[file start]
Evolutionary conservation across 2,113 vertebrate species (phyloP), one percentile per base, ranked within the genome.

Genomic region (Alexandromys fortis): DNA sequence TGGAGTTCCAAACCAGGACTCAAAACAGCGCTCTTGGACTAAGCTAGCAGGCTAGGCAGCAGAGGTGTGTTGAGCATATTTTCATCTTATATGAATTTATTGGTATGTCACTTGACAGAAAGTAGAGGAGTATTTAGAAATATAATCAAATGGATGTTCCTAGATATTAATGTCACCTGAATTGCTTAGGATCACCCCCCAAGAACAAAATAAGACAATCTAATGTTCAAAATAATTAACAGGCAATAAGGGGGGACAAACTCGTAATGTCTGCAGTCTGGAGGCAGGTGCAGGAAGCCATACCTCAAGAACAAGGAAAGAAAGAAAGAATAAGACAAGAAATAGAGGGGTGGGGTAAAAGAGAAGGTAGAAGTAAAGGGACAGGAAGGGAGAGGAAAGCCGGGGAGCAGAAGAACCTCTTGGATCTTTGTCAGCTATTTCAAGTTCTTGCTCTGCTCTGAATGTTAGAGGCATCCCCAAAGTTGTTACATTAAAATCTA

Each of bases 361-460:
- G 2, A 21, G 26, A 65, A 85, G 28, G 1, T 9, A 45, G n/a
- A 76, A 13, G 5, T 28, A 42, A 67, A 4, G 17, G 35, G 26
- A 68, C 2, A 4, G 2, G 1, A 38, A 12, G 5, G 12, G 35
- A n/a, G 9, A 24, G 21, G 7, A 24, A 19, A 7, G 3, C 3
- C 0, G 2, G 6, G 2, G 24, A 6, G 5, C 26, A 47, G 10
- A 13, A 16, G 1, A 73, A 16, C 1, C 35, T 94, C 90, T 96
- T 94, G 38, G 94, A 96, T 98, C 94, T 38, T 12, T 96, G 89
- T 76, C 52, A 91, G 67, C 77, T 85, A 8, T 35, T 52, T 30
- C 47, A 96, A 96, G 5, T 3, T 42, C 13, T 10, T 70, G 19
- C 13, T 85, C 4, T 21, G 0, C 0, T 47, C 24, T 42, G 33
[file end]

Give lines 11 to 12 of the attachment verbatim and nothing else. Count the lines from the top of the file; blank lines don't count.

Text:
- T 76, C 52, A 91, G 67, C 77, T 85, A 8, T 35, T 52, T 30
- C 47, A 96, A 96, G 5, T 3, T 42, C 13, T 10, T 70, G 19